Elections leaders provided an update to the Multnomah County Board of Commissioners Tuesday, Nov. 16, on the progress of the County’s campaign finance program. The program continues to move forward after a much-anticipated Multnomah County Circuit Court decision on Aug. 23, 2021, validated the County’s contribution limits under federal law.
The informational briefing — covering campaign contributions limits and disclosure requirements for elected offices, including Multnomah County Chair, Commissioners, Sheriff and Auditor — comes nearly five years to the date since voters passed Measure 26-184, which incorporated new campaign finance provisions into the County Charter.
Tuesday’s briefing also provided clarity on enforcement and other provisions of the program, such as when a person becomes a candidate for purposes of the County’s campaign finance provisions for the designated offices.
Evolution of Campaign Finance in Multnomah County (constitutional challenges)
Multnomah County Elections Director Tim Scott walked board members through the evolution of the County’s program, which began to take shape in 2016 when voters approved Measure 26-184 with staggering support at 88.6 percent.
In 2017, the Board of County Commissioners adopted an ordinance enacting provisions of the measure into Multnomah County Code, but the County initiated a validation proceeding to get the Court's opinion on whether the new limits were constitutional, said Scott.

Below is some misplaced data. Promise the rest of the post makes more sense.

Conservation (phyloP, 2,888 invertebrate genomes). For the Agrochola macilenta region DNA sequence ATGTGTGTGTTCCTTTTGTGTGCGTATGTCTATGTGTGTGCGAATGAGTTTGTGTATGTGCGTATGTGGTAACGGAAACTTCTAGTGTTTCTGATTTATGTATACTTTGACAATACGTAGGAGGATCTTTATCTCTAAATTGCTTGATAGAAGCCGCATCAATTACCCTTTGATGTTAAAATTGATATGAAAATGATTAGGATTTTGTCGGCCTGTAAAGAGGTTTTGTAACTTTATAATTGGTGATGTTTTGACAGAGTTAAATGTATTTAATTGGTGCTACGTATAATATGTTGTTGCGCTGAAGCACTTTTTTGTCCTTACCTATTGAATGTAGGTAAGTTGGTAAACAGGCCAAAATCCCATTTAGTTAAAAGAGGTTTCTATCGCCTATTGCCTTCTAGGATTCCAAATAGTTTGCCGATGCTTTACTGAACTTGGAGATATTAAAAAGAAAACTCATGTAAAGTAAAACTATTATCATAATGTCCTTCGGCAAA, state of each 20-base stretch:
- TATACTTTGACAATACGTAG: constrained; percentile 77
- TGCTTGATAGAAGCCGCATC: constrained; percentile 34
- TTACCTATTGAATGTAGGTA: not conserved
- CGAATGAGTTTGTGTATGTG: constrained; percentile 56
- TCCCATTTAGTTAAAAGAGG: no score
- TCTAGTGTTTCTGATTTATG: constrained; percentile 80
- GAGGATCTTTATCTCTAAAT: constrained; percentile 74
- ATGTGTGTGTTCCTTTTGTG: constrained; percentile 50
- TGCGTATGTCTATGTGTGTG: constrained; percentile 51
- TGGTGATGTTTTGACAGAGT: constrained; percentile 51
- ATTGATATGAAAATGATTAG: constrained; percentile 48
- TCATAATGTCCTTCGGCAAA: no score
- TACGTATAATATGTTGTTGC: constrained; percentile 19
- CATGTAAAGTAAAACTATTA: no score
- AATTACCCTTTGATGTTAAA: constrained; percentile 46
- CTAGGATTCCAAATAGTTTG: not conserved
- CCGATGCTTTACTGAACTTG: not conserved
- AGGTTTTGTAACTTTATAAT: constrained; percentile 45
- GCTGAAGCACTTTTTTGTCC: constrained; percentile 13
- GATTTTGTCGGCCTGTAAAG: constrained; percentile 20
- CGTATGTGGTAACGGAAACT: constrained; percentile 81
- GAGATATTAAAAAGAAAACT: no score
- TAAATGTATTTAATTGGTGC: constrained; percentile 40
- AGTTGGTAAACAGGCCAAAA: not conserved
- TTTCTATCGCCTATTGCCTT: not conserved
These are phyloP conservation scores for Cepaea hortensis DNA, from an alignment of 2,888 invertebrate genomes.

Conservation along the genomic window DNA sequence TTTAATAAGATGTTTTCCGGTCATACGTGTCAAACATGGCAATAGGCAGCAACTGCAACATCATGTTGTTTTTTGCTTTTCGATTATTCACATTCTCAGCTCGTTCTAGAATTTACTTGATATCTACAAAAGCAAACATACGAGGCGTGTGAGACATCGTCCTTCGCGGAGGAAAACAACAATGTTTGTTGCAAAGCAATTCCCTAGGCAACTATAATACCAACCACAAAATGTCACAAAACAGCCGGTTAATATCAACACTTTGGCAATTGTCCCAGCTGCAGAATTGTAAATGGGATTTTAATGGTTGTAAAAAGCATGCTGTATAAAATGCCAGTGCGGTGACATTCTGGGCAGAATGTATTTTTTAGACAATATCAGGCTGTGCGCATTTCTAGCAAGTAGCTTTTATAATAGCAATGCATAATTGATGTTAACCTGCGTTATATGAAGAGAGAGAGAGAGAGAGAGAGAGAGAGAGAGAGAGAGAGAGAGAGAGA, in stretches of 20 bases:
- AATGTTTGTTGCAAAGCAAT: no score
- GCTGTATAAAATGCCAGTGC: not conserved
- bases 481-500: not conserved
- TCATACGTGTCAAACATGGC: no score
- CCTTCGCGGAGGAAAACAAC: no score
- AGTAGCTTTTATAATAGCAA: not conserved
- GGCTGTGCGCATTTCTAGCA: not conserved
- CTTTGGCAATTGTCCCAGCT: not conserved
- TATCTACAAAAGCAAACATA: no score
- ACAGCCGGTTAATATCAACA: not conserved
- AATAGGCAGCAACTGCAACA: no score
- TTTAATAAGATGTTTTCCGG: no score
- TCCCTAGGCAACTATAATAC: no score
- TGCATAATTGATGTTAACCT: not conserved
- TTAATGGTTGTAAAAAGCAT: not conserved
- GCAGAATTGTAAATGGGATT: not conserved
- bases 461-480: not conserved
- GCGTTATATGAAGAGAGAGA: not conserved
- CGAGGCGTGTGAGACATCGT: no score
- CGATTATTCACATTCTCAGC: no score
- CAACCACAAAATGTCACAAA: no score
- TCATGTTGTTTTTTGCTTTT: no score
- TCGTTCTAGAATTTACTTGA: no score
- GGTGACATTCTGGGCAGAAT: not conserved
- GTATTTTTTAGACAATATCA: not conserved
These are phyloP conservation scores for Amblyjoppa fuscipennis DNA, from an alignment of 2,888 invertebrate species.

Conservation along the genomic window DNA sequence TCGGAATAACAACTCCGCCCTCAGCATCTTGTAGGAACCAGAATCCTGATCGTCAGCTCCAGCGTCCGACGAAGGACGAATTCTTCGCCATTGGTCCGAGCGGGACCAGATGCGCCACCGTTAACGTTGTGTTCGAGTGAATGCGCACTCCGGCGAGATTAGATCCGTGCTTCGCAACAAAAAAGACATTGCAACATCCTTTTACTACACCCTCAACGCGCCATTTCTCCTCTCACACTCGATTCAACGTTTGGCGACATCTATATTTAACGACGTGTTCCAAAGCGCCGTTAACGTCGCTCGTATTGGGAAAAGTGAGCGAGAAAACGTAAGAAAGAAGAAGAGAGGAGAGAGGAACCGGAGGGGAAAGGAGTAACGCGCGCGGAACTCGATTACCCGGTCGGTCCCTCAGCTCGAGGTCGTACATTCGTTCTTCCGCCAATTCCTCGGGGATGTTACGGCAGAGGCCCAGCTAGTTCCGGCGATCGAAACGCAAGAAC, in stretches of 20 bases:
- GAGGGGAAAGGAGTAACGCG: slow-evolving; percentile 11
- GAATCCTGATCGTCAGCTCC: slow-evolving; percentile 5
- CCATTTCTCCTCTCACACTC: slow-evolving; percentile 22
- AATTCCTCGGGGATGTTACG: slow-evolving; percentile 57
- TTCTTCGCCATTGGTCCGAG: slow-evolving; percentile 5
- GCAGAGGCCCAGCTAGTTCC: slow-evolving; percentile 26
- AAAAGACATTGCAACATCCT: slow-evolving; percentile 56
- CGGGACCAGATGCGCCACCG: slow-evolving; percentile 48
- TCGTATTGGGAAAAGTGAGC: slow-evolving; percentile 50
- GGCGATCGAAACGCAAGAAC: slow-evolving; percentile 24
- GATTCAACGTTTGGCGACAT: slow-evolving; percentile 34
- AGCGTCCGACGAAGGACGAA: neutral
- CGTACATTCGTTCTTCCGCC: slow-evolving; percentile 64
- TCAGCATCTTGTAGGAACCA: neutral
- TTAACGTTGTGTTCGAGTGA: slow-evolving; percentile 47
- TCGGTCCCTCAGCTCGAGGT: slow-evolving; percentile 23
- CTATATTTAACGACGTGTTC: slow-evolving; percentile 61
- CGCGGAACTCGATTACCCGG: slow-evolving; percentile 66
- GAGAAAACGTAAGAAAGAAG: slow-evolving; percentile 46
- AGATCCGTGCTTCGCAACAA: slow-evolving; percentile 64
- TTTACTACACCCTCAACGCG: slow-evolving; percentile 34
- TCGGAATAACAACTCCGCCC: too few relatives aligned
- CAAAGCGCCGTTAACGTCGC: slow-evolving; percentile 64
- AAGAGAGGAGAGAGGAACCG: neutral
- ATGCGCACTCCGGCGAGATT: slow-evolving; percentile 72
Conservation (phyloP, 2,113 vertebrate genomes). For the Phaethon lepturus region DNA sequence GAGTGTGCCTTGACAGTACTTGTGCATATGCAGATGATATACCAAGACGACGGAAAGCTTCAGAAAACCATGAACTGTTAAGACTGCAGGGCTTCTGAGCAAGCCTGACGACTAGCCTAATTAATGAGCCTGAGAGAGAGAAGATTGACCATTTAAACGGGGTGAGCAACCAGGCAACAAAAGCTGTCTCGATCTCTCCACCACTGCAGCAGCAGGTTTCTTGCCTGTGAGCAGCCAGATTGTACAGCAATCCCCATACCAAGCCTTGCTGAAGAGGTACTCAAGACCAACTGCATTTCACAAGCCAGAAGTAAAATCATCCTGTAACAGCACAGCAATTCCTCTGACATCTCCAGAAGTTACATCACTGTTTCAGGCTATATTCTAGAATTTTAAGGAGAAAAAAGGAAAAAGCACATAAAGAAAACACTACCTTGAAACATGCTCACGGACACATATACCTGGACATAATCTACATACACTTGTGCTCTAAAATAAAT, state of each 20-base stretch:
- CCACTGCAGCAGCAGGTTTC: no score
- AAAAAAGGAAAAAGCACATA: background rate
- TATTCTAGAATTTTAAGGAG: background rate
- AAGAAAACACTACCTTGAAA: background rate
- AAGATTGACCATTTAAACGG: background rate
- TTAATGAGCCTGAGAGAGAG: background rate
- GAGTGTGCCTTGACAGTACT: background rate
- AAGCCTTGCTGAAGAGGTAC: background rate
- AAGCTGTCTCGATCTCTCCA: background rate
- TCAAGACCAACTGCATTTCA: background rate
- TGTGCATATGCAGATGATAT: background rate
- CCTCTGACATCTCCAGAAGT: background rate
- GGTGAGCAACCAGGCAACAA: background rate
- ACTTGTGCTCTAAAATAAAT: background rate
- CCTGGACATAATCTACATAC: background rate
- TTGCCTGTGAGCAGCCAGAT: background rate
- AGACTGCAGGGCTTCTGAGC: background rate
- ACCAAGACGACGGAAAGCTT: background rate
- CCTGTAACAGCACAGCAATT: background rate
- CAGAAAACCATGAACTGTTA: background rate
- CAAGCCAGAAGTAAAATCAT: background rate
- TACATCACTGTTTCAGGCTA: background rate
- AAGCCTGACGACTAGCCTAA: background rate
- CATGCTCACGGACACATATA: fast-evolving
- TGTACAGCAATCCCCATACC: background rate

“The initial take of the court was that the limits of the new law and the disclosure rules were unconstitutional,” said Scott. “But the County appealed the decision to the Supreme Court.”
Meanwhile, voters in the City of Portland in November 2018 passed a similar measure that was also taken to court. In that case, the Court held that the City’s limits were unconstitutional, but validated the City’s disclosure requirements, said Scott. That led the Board to pass an ordinance codifying disclosure provisions that more closely aligned with the City of Portland’s in 2019, he explained.
On April 23, 2020, the Oregon Supreme Court held that the County’s contribution limits were constitutional under the Oregon Constitution. However, it ruled that the County’s expenditure limits were invalid.
The Court remanded the case to the Multnomah County Circuit Court to decide the validity of the County’s contribution limits under the First Amendment to the U.S. Constitution, said Scott.
And on Aug. 23, 2021, an opinion issued by Multnomah County Circuit Court Judge Eric Bloch concluded the County’s campaign contribution limits are constitutional and valid under the First Amendment.
The Elections Division, which administers the program, “began working with the County Attorney’s Office to make updates incorporating necessary changes to implement the courts’ rulings,” said Scott.
Today, an overview of campaign finance alongside important information and Frequently Asked Questions for Multnomah County candidates, contributors, potential contributors, individuals, nonprofits, corporations and more can be found on the Election Division’s website.
The division, in partnership with the County Attorney’s Office, created the program with a goal to educate and enforce the newly-operable limits, explained Scott.